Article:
Wednesday, July 24, 2013

Living With the Travel Bug is still alive!

Hello readers (if I still have any!)

I'm still writing over on my new Wordpress site at, I hope you'll still follow along with me there, you all make this whole writing thing worth it.

I've also started a Living With the Travel Bug Facebook page, so please stop over and like it for new posts and updates!


Friday, March 1, 2013

I moved to Wordpress!

Thank you so much for reading my blog! I'd love to keep you, so please continue reading. Same address,, just hosted over at Wordpress now.


Thursday, November 8, 2012

Living in NYC kind of sucks

New York City can render you insignificant in a matter of days.

It's not that I don't love the idea of being here, because I do. But it bears zero resemblance to the Sex and the City dreaminess that I fantasized about. Those chicks never took the train, never ended up in a rat-infested apartment with crazy roommates and had no concept of a budget pb&j-for-lunch lifestyle.

I did start out starry-eyed and looking up at buildings like they tell you not to do if you want to blend in. But as the schlepping ensued and I began throwing elbows to get in trains and watching businessmen pick their noses and wipe the findings on the New York Daily News, the charm waned. And I have yet to see a flash mob in Grand Central Station.

Or, maybe Grand Central lives in a perpetual state of flashmob-ness. It is a mass gathering and everyone does move in time--all scurrying to trains about to leave them and all appearing somewhat uniform.

Here's what all the women look like:

Trench coat. Scarf. Standard I-work-in-NYC Longchamp Le Pliage tote poised where the arm folds so they can hold their coffee. Face? Pinched. Gait? Stomping fiercely toward jobs they probably don't care much about.

Here's what all the men look like:

Suit. Tie. Maybe a tie clip if they've gotten bored enough. Face? Sapped. Gait? Strolling confidently because they are probably used to being important.

To be fair, I work very close to Wall St. so perhaps the midtown men and women look different and so do the ones from downtown and so do the ones from Brooklyn. I look forward to seeing them. To be further fair, I am commuting from Scarsdale, better known as you-do-not-live-in-NYC-at-all-not-even-close. I imagine when I find my place and I'm sitting on a stoop somewhere and have just affirmed that "yes, this train stops at Seventh Ave," and am officially referring to Bowery as "the Bowery," I'll feel a little more at home.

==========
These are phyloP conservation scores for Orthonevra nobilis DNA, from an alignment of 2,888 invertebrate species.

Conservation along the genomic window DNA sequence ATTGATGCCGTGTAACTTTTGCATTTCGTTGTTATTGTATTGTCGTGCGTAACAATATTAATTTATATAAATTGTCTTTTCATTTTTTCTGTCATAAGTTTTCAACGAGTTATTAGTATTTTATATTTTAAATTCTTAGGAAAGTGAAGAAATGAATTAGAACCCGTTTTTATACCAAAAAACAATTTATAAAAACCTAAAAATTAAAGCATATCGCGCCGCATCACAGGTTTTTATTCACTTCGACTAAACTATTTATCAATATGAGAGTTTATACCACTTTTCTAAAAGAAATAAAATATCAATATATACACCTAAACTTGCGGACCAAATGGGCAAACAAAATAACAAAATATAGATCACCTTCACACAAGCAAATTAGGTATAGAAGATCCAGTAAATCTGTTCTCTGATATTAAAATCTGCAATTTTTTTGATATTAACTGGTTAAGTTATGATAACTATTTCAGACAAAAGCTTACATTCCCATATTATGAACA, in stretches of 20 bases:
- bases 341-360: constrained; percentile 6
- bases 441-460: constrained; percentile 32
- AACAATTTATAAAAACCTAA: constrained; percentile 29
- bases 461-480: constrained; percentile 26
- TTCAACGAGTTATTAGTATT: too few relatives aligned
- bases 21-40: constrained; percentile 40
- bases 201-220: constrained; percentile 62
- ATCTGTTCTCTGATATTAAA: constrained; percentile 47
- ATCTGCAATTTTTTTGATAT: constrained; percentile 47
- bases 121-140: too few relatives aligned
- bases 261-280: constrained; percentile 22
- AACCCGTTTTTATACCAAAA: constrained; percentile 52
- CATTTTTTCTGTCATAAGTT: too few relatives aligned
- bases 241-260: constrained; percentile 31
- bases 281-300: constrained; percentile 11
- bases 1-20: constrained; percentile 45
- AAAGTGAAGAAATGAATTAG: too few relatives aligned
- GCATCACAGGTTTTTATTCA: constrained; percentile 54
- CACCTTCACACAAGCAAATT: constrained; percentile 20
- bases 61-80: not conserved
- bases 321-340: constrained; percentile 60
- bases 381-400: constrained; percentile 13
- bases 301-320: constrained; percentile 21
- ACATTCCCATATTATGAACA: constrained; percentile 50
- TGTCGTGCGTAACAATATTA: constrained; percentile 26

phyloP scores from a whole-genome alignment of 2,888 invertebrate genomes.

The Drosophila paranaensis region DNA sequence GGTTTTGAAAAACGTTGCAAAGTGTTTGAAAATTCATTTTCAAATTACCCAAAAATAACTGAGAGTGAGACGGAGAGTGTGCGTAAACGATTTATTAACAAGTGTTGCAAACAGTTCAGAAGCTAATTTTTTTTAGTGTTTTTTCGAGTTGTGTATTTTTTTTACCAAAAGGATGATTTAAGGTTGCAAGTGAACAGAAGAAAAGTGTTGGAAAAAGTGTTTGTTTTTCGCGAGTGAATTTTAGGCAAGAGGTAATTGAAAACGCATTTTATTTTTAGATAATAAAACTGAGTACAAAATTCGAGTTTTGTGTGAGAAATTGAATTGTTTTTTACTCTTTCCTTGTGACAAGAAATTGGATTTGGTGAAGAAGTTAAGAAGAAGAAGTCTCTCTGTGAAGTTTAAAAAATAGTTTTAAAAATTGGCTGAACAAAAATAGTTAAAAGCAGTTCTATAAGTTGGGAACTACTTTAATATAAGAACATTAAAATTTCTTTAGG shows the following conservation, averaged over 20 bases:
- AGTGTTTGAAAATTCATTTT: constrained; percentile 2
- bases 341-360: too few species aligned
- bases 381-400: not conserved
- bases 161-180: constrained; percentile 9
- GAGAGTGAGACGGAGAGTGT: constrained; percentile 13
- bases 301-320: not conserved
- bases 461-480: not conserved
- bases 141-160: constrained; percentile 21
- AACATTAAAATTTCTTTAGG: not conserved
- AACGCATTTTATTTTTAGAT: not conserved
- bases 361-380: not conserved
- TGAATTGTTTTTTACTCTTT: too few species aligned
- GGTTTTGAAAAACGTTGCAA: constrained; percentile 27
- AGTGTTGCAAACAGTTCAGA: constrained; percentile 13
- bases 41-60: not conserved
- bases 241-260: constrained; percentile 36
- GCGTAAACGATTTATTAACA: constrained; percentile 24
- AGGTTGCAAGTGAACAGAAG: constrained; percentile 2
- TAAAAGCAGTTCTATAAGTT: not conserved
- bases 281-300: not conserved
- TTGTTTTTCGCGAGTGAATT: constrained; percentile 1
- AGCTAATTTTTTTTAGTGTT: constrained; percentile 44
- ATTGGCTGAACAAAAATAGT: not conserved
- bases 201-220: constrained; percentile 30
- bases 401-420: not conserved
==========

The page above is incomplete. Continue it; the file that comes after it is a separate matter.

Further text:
For now, I'm off to see two apartments in Brooklyn and they are not off the L, which I have been told is the only acceptable place to live in BK, so we'll see. 

Tuesday, April 10, 2012

Post-flight Rejuvenation

I never want to look haggard after a flight and, I assume, neither do most people. Although, for the mother and daughter travelers who boarded my last flight wearing matching fleece pajamas with polar bears in Santa hats, haggard wouldn't be anything new. 

For the rest of us, there are certain little products made for each of our air travel ills. I found the ones that best tackle our post-flight woes, wrote a quick feature about them and now it's published at CNNGo--check it out!

Thursday, December 29, 2011

Wandering Homeless

I'm finally back, back in Cali, Cali.

Or home, as it should be. But home is a funny thing when you're me. When someone asks where I'm from, my eyes glaze over while I decide how to launch into the list of places I call home and why I can't honor the question with a straight answer. By the time I reach the second or third, "And then I lived in," their eyes glaze over.

I don't mean to brag or bore but there isn't a way to simplify the answer. If home is where the heart is, maybe I'm confused about just where the damn pulsating organ has gone. When I am home in Syracuse where I live, I refer to LA as "home." When I am home in LA where my family lives, I talk of going "home" to Syracuse. When I am in neither place and answering from the heart instead of the brain, "home" is, without question, Trinidad & Tobago where my culture lives.

It is a dilemma I admit I'm glad to have, but at some point, as a traveler or wanderer or nomad, no place feels like home. This time, in LA, I'm like the puzzle piece that seems to be the right shape but doesn't quite fit. If you force it, it juts out, gets stuck and the big picture never makes sense.

I watch as suave drivers in designer shades shuffle on undeterred by the traffic that has quadrupled what should be their commute time. I, on the other hand, am quietly losing my mind. If traffic didn't make sense to me before, the taste of a traffic-less life has worn my patience thin; there's more to life than the 5 freeway! I've heard there's public transportation here, must look into that for next time.

Everyone is glamorous, the Hollywood sign is sparkling and the drinks are $10 and up. My flats and Syracuse cardigan don't seem to fit where I once had heels and handbags. I wonder if my fanciness has dimmed or if I just need to wipe the smudges off my designer shades to see more clearly. 

I step out of the car to a feeling of heat I had lost somewhere between August and the 18 degree cold the night before I left Syracuse. Could it be that I was really wearing a summer dress while friends at home were brushing snow off their cars after spending 10 minutes donning adequate clothing to brace the cold?

Sometimes, I really do love LA. Home or not.
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